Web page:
No reconnaissance aircraft in history has operated globally in more hostile airspace or with such complete impunity than the SR-71, the world’s fastest jet-propelled aircraft. The Blackbird’s performance and operational achievements placed it at the pinnacle of aviation technology developments during the Cold War.
When the Blackbird was retired in 1990, not everyone was thrilled with the idea. Much of the debate around the SR-71’s mission and usefulness was because of political infighting, not because of any actual military need the plane couldn’t fill.
Still, the program was derided by Congressional military and budget hawks as being too costly for its designated mission. Some speculate the old guard of Air Force Cold Warriors had long since retired and newer generals couldn’t explain the plane’s mission in the post-Soviet order.
Whatever the reason for its retirement, the Air Force’s most glorious bird was headed for the sunset — but not before making history and setting a few more records.
When it was operationally retired in 1990, a Blackbird piloted by Lt. Col. Raymond E. Yeilding and Lt. Col. Joseph T. Vida was tasked to fly one last time from Palmdale, Calif. to its new home at the Smithsonian Institution’s Steven F. Udvar-Hazy Center in Chantilly, Virginia. Apparently, they had somewhere to be in the D.C. area that day, too.
During that Blackbird’s final flight on Mar. 7, 1990, the plane and its pilots set four new speed records:
- West Coast of the United States to the U.S. East Coast – 2,404 miles in 68:17.
- Los Angeles, Calif., to Washington, D.C. – 2,299 miles in 64:20
- Kansas City, Mo., to Washington, D.C. – 942 miles in 25:59
- St. Louis, Mo., to Cincinnati, Ohio – 311 miles in 8:32
The SR-71 refueled in mid-air over the Pacific Ocean before beginning its transcontinental journey. It arrived at Dulles International Airport to a throng of onlookers and well-wishers who knew a good thing when they saw one.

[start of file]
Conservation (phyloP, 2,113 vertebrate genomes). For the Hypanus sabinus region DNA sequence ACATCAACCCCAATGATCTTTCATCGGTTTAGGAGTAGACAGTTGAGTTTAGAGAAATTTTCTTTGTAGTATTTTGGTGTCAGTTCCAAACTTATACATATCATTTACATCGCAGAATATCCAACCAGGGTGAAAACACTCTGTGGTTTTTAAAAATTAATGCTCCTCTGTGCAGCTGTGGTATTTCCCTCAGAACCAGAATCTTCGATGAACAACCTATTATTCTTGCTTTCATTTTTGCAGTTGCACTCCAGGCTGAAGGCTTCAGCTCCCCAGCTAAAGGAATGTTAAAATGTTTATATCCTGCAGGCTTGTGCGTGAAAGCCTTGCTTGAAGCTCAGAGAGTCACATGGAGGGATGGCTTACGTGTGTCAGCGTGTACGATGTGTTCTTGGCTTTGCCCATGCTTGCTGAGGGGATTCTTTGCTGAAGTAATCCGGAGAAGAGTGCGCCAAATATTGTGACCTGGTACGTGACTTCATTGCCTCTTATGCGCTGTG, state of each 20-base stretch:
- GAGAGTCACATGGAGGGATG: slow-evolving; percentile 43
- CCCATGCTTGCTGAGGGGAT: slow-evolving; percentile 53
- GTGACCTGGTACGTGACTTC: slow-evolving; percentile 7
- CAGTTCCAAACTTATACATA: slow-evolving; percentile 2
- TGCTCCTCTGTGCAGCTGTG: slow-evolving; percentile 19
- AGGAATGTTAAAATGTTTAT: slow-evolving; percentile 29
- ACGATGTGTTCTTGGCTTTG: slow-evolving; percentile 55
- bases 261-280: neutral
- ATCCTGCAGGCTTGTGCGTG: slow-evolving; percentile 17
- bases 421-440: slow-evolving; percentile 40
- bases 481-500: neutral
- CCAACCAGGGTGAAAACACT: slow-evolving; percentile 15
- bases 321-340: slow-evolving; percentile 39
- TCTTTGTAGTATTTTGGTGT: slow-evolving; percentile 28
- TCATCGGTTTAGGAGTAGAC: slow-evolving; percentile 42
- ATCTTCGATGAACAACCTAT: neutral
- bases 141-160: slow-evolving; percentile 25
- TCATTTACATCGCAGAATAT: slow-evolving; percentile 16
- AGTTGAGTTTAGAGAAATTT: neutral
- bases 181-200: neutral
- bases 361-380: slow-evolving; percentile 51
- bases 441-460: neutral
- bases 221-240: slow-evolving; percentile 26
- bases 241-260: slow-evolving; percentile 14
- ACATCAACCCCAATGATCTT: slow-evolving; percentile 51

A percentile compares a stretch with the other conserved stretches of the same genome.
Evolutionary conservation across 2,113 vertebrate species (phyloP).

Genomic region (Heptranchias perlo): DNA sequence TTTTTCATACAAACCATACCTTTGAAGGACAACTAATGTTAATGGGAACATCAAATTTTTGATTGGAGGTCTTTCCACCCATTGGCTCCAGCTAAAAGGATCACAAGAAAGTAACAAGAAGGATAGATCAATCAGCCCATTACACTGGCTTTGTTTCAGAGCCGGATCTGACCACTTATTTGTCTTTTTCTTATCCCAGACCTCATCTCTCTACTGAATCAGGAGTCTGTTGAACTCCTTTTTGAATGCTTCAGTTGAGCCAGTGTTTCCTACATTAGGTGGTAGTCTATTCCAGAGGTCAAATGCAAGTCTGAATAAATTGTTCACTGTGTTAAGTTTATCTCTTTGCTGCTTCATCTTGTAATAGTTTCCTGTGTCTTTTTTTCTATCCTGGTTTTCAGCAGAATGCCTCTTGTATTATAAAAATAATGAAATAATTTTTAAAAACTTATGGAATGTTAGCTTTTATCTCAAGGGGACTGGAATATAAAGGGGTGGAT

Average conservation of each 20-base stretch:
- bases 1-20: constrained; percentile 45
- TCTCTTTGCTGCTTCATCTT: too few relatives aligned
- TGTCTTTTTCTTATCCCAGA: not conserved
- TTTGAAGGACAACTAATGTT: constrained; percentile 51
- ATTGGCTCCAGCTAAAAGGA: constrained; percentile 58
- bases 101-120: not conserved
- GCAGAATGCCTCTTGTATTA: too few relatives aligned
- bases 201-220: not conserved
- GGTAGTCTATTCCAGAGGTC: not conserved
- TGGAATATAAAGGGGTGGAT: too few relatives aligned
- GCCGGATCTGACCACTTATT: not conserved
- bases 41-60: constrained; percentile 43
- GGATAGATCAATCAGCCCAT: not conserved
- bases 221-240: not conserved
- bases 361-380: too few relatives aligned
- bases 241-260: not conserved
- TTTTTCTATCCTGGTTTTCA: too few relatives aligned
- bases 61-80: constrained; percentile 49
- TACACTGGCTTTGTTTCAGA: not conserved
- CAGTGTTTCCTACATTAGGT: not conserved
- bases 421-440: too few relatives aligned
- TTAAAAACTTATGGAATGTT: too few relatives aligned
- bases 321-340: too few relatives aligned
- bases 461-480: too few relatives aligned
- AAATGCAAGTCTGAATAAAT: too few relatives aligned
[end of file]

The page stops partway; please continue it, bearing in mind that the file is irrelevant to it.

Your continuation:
Addressing the full Senate after the historic, record-setting 1990 flight, Senator John Glenn told the assembly that the flight would be remembered as “a sad memorial to our short-sighted policy in strategic aerial reconnaissance.”
The interesting video in this post features The U.S. Air Force SR-71 Blackbird Plane That Holds SIX World Records. In the video Museum Docent, Scott Willey describes the final record-setting flight of the National Air and Space Museum’s SR-71.
This Blackbird accrued about 2,800 hours of flight time during 24 years of active service with the U.S. Air Force.
On its last flight, March 6, 1990, Lt. Col. Ed Yielding and Lt. Col. Joseph Vida set a speed record by flying from Los Angeles to Washington, D.C., in 1 hour, 4 minutes, and 20 seconds, averaging 3,418 kilometers (2,124 miles) per hour.
At the flight’s conclusion, they landed at Washington-Dulles International Airport and turned the airplane over to the Smithsonian.
The Lockheed SR-71 Blackbird also broke the world’s record for sustained altitude in horizontal flight at 25,929 meters (85,069 feet).
The same day another SR-71 set an absolute speed record of 3,529.6 kilometers per hour (2,193.2 miles per hour), approximately Mach 3.3.